Oy. The Hill’s Eric Zimmerman reports that a Clinton-appointed judge has enjoined the congressional ACORN funding bans as illegal “bills of attainder:”
A federal judge today issued an injunction preventing the implementation of a congressional ban on funding for ACORN.
Judge Nina Gershon concluded that the ban amounted to a “bill of attainder” that unfairly singled out ACORN.
“[The plaintiffs] have been singled out by Congress for punishment that directly and immediately affects their ability to continue to obtain federal funding, in the absence of any judicial, or even administrative, process of adjudicating guilt,” Gershon wrote in her decision.
Gershon said ACORN had demonstrated “irreperable harm” from the ban, while “the potential harm to the government, in granting the injunction, is less.” The decision noted that the ban had already prevented ACORN from receiving payment from contracts awarded before the ban took effect.
“The public will not suffer harm by allowing the plaintiffs to continue work on contracts duly awarded by federal agencies, which was stopped solely by reason of [the ban],” Gershon wrote.
In defending the ban, the Obama administration argued it interpreted the bill narrowly enough to allow payment of existing contracts. But Gershon found the legislation too broad.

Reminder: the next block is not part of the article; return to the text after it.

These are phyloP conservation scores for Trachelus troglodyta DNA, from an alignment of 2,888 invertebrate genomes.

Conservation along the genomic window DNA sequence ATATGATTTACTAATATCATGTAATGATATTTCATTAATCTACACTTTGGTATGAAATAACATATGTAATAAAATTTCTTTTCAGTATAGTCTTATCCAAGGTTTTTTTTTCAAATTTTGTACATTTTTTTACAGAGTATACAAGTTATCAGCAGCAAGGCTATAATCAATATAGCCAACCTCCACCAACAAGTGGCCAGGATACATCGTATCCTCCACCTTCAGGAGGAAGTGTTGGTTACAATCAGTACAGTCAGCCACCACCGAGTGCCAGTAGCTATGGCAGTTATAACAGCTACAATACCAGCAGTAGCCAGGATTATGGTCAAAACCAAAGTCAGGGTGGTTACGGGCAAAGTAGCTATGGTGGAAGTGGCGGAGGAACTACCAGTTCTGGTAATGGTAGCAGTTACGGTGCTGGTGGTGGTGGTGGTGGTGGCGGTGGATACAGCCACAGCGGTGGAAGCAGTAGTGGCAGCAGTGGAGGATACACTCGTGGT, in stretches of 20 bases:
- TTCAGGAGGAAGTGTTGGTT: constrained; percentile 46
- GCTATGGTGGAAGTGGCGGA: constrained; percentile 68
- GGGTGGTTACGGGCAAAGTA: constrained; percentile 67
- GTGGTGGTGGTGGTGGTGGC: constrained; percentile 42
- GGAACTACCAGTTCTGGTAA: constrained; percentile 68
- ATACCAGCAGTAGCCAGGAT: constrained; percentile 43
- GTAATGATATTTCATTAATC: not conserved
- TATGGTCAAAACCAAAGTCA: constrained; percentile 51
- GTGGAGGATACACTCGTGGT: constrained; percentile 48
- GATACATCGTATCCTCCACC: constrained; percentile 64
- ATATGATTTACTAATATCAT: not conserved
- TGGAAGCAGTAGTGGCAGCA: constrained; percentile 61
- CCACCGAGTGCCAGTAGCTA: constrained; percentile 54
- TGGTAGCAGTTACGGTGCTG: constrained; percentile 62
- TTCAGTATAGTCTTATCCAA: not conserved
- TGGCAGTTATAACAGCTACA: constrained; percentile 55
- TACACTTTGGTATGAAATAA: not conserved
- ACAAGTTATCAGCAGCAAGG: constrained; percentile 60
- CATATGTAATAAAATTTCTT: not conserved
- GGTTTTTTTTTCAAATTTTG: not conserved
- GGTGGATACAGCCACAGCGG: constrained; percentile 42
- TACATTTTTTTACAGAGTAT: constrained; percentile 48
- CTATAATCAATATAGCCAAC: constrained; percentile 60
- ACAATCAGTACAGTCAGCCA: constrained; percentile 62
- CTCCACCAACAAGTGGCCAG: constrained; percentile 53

In sum, the Defund ACORN Act does not meet the legal definition of a bill of attainder. There is no valid reason why the courts would not defer to the legislative judgment of Congress as to the regulatory purposes of this statute, particularly since its general provisions provide no proof of punitive intent and further the interests of not providing taxpayer funds to organizations that violate campaign finance and election laws — laws that implicate the very essence of our democratic form of government and our voting process.
The [Congressional Research Service report on the bill of attainder question] at one point concedes the tenuousness of such a claim, as it should, when it admits that a “court would most likely be able to discern a rational, non-punitive purpose for [the Act]: a desire to prevent federal funds being used for activities that violate federal or state law.” There is no basis for a court to overcome the presumption of constitutionality of the Act and rule otherwise
ACORN critic Mike Gaynor can say “I told you so.”
Gershon’s Judgepedia profile is here.
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